You are here: Urology Textbook > Kidneys > Renal angiomyolipoma
Diagnosis and Treatment of Renal Angiomyolipomas
Definition of Angiomyolipoma of the Kidney
Angiomyolipoma of the kidney is a rare benign renal tumor with a high-fat content (Oesterling et al., 1986) (Nelson et al., 2002).
Epidemiology of Renal Angiomyolipoma
The prevalence in autopsies is 0.3%, with ultrasound screening at 0.1%. Women are much more frequently affected than men. Age peak 50–60 years.
45–80% of patients with tuberous sclerosis have (bilateral) asymptomatic angiomyolipomas. There is an equal distribution between men and women in tuberous sclerosis, with an age peak of 30 years.
Etiology and Pathology of Angiomyolipoma
Angiomyolipomas derive from perivascular epithelioid cells and grow probably hormone-dependent.
Gross Pathology of Angiomyolipoma:
Angiomyolipomas are grey-yellow lesions without a tumor capsule, round to oval. Sometimes, angiomyolipomas show multi-center growth involving lymph nodes without metastatic potential.
Histology of Angiomyolipoma:
Mature fat cells, smooth muscle cells, (atypical) blood vessels, and occasional mitoses.
Signs and Symptoms of Angiomyolipoma of the Kidney
- The vast majority is symptom-free, flank pain is possible.
- Potentially life-threatening hemorrhage due to spontaneous rupture into the retroperitoneum (Wunderlich's syndrome). Pregnancy increases the risk of rupture.
Diagnosis of Renal Angiomyolipoma
Sonography of the Kidney:
Sonography of the kidneys shows an echogenic mass in the kidney caused by the high-fat content. Since all other kidney tumors generate hypoechoic to isoechogenic lesions, it is possible to differentiate angiomyolipoma from other kidney tumors by ultrasound imaging.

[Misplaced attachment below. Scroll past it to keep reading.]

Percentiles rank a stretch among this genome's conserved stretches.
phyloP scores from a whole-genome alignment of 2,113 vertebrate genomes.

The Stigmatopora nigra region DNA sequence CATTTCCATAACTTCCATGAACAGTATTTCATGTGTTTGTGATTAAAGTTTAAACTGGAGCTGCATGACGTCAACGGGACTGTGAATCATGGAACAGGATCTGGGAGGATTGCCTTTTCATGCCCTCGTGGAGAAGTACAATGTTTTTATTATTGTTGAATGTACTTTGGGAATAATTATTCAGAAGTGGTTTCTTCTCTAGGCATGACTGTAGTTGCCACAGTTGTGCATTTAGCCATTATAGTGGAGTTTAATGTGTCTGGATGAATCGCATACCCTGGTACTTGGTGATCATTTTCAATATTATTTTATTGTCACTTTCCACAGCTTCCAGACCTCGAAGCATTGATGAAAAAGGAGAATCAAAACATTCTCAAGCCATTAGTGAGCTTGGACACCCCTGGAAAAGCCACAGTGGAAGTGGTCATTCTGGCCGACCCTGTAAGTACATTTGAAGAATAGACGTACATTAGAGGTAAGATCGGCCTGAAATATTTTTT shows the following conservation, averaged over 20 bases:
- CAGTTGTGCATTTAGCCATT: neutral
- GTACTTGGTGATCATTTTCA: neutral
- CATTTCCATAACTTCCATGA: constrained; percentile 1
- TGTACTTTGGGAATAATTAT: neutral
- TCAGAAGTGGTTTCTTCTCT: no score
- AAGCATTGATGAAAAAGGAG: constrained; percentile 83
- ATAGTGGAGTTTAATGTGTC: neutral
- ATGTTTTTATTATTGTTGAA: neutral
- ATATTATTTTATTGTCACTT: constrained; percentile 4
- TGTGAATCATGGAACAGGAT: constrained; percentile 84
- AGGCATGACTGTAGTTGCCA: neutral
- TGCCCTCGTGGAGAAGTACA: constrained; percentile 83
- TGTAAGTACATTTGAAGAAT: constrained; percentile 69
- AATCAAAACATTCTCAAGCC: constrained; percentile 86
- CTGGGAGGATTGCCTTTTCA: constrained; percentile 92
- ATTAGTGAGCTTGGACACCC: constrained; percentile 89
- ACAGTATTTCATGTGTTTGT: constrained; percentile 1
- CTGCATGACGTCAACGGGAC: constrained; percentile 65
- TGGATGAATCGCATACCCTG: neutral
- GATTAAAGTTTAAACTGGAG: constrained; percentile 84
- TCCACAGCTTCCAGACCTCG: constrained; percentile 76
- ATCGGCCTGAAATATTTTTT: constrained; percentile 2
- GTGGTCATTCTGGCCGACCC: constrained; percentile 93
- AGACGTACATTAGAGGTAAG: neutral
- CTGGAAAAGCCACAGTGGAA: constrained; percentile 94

The fat content typically causes a hypodense mass in the kidney with -20 to -80 HU enabling the differentiation to renal cell carcinoma [fig. CT1 renal angiomyolipoma and CT2 renal angiomyolipoma]. Calcifications are rare in renal angiomyolipoma.
MRI enables the reliable detection of fat, which is typical for angiomyolipoma, and allows the differentiation to a renal cell carcinoma.
Neovascularization, similar to renal cell carcinoma, is possible. Angiography has no role in the differential diagnosis of renal tumors anymore.
Treatment of Renal Angiomyolipomas
Conservative Treatment of Angiomyolipomas:
Annual imaging controls are possible with angiomyolipomas less than 4 cm and without symptoms. The annual growth rate of sporadic angiomyolipoma is less than 2 mm/year but significantly higher in tuberous sclerosis (Chan et al., 2018).
Partial nephrectomy is indicated in angiomyolipomas of >4 cm, with symptoms or tumors of uncertain dignity.
Selective embolization is a possible minimally invasive treatment option. Sometimes, a relapse is possible after embolization. Rarely percutaneous drainage of necrosis is necessary.
Emergency therapy for retroperitoneal hemorrhage:
Depending on the intensity of the hemorrhage, surgical therapy (with partial resection or nephrectomy) or selective arterial embolization of the hemorrhage.
|Renal oncocytoma||Index||Renal diseases|
Index: 1–9 A B C D E F G H I J K L M N O P Q R S T U V W X Y Z
Nelson, C. P. & Sanda, M. G.
diagnosis and management of renal angiomyolipoma.
J Urol, 2002, 168, 1315-1325
Oesterling u.a. 1986 OESTERLING, J. E. ;
FISHMAN, E. K. ; GOLDMAN, S. M. ; MARSHALL, F. F.:
The management of renal angiomyolipoma.
In: J Urol
135 (1986), Nr. 6, S. 1121–4
Deutsche Version: Angiomyolipom der Nieren